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Incontinence is not uncommon for individuals with disabilities. Incontinence refers to an individual's loss of bladder or bowel control. Normally, the bladder stores the urine produced in the kidneys until it is convenient to urinate. However, this process may be upset by a variety of reasons, including disabilities such as spina bifida or bladder exstrophy (a congenital condition causing the bladder to be turned inside out).

The first step in coping with incontinence is to see a doctor. The medical community has recently learned much more about the diagnosis of incontinence. There are five types of urinary incontinence. Stress incontinence is the leakage of small amounts of urine when coughing, sneezing, straining or lifting. Urge incontinence is the need to urinate and the inability to reach the toilet in time. Overflow incontinence is the spilling over of small amounts of urine when the bladder is full. Reflex incontinence is the involuntary loss of urine when the person is unaware of the need to urinate. Enuresis describes bedwetting in children (who are otherwise toilet-trained) and adults. Many parents believe children will outgrow bedwetting, but it is important to see a physician if it continues. Ninety percent of bedwetting in children is not caused by physical abnormalities and can be cured with a combination of counseling, bladder stretching exercises and behavior modification. Incontinence can also be caused by surgeries such as lower intestinal or rectal surgery. It is necessary to have a doctor determine the cause of the incontinence.

Eighty percent of children born with spina bifida experience some form of urinary incontinence. Treatment depends on the extent and location of the spinal abnormality and may include medication, surgery or intermittent catheterization. Children born with bladder exstrophy will require surgery.


There have been many developments in the treatment of incontinence, including surgical and nonsurgical techniques. New medications have also been developed to help treat incontinence. In addition to medications, treatments include bladder exercises, training programs to change toilet and drinking habits, surgery and absorbent products and devices.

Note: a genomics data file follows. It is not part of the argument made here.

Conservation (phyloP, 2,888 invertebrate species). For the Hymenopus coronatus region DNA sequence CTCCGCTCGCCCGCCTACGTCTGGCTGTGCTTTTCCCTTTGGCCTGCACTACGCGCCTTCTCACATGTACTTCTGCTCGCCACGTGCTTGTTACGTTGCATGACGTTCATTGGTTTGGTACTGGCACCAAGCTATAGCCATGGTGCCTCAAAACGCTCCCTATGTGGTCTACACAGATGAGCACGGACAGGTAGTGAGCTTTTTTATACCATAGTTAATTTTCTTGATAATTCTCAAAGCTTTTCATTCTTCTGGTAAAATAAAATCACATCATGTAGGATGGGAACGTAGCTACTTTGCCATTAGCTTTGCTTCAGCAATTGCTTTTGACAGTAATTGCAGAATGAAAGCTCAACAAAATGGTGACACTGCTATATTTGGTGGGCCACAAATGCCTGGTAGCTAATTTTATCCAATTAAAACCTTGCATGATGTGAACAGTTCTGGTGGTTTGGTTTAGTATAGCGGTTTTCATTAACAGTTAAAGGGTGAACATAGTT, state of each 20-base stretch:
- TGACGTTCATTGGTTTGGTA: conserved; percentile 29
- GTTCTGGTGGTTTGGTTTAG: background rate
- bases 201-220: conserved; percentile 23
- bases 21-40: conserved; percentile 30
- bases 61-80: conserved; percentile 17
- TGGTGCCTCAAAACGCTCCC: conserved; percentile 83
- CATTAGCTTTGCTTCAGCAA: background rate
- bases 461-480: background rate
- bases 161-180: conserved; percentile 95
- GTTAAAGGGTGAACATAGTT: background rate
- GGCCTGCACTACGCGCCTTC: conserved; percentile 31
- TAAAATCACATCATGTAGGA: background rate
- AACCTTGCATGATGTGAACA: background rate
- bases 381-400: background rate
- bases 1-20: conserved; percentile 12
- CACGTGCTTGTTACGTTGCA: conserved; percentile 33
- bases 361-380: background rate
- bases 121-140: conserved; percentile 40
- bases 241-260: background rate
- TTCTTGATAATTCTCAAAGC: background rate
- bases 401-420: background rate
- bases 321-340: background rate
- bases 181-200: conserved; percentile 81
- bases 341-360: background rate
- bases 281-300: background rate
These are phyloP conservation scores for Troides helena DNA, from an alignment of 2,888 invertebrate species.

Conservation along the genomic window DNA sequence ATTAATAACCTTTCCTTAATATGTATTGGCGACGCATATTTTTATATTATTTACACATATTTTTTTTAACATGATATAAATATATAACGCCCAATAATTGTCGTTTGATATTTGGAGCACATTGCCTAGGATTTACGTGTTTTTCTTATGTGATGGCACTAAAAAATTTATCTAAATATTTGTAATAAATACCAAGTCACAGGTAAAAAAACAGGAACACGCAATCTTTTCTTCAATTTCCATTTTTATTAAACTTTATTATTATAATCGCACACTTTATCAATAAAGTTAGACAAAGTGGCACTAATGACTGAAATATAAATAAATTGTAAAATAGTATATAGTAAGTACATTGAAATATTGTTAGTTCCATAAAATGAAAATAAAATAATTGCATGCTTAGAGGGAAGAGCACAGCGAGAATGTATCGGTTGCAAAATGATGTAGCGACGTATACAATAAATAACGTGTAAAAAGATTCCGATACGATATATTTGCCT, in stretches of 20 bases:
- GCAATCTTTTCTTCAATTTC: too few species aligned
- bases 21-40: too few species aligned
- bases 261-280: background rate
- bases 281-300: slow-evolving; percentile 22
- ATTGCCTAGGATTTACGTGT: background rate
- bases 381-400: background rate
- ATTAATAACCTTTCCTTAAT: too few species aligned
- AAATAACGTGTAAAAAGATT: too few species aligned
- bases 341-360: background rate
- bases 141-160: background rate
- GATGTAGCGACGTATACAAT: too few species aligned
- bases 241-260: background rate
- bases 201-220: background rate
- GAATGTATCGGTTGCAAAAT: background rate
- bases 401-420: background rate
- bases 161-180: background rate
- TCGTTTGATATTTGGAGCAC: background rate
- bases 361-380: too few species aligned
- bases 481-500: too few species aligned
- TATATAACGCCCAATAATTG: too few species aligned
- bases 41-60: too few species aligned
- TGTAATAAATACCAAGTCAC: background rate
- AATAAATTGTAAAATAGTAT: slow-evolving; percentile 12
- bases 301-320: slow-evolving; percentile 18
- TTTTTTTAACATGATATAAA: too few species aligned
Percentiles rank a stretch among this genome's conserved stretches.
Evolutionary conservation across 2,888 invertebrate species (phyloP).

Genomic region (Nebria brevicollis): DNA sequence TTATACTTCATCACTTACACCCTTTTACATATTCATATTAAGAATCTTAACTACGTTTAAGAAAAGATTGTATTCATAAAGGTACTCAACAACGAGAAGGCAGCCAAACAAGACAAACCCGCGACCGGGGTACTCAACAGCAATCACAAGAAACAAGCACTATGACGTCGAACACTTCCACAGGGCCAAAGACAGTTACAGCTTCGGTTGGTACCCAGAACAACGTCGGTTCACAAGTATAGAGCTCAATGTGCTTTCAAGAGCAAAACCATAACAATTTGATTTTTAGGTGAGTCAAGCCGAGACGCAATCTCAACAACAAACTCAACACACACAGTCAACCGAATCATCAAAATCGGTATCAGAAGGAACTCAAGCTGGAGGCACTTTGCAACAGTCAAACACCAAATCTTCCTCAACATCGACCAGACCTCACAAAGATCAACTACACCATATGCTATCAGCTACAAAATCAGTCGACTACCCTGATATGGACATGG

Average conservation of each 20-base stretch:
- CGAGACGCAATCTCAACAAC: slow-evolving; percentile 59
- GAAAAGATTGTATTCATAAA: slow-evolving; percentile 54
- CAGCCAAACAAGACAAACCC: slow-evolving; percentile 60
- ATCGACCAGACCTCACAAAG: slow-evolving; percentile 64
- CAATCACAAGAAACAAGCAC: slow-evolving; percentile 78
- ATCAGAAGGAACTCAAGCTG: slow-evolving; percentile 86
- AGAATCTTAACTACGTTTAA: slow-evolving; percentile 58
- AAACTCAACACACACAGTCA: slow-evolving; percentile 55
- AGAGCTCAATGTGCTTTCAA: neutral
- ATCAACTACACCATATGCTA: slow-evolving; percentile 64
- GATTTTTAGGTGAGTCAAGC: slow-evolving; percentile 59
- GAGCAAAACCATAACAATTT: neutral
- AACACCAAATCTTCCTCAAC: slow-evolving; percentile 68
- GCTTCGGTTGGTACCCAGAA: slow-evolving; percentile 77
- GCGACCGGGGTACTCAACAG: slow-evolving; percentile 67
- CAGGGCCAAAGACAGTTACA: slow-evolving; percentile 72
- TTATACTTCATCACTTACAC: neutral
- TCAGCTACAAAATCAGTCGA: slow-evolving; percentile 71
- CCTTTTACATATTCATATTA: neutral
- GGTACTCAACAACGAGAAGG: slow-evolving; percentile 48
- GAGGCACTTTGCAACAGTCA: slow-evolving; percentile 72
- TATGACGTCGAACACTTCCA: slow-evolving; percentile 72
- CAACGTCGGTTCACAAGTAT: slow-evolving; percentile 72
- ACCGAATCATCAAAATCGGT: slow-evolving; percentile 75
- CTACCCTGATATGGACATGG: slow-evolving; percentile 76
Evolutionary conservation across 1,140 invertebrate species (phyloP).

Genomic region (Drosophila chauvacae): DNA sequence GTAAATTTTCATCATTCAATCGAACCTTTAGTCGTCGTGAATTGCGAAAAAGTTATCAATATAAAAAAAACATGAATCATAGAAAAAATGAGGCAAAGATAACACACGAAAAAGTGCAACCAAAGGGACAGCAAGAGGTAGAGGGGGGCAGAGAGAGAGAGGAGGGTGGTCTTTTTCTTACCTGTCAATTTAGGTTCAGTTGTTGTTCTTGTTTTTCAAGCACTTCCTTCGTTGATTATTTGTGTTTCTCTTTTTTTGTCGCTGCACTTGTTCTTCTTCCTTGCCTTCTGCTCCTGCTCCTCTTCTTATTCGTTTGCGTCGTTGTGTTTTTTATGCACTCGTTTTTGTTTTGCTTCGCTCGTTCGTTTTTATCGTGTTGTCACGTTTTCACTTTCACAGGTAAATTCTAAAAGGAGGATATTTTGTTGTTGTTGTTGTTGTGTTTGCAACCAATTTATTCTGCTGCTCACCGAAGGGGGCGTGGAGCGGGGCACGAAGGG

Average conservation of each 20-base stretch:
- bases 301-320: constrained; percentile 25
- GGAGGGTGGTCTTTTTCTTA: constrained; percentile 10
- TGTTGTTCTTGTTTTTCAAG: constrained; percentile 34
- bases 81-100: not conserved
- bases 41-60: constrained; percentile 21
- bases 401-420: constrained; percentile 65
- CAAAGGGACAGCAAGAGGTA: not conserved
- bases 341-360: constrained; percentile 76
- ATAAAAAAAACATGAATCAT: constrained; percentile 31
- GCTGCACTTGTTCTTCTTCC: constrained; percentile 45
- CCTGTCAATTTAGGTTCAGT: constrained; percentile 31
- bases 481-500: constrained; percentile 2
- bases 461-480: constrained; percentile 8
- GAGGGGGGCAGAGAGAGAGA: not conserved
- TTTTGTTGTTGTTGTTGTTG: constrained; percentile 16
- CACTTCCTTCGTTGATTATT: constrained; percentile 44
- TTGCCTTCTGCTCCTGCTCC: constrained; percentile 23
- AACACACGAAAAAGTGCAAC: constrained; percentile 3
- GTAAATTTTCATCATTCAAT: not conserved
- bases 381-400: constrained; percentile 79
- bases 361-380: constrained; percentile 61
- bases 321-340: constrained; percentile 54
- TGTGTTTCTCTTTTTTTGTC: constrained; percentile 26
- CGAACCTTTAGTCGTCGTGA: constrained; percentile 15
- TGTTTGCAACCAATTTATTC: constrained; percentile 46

A new method for coping with incontinence is available through the nonprofit Simon Foundation for Continence's I Will Manage (IWM) program of support sessions. The IWM Program -- the first of its kind in the nation -- reaches out to those who have incontinence and provides them with the education, support and care that can help them cope. IWM responds to this health care challenge by creating a supportive environment for people with incontinence, communicating the information that will help them understand their condition, and bringing them into contact with the many options available to cure, treat or manage the problem.

Offered without charge to qualified professionals, the program is designed for easy implementation in any community. A comprehensive Program Kit provides all the resources necessary to organize, promote and conduct an I Will Manage program at a local hospital or other facility. With IWM, help and hope are given to those who suffer from this long-neglected disability.

The I Will Manage program is a series of four patient group sessions, with an additional session devoted to those caring for someone with incontinence. The support sessions bring people with incontinence into contact with others who share their disability, and with the medical professionals in the community who can provide the necessary information. The program is packaged in an easy-to-use kit that includes: a complete promotional campaign; detailed guidelines for organizing and hosting the patient groups; and full course material for each session. The sessions concentrate on the following topics: Why Incontinence Happens; Cures and Treatments; Products and Devices; Coping With Feelings; and What Caregivers Need to Know.

For more information, contact I Will Manage, The Simon Foundation for Continence, P.O. Box 815, Wilmette, 111. 60091, (708) 864-3913.
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Title Annotation:includes resource listing
Publication:The Exceptional Parent
Date:Jul 1, 1992
Previous Article:"Mini" communication boards.
Next Article:Standing aids.

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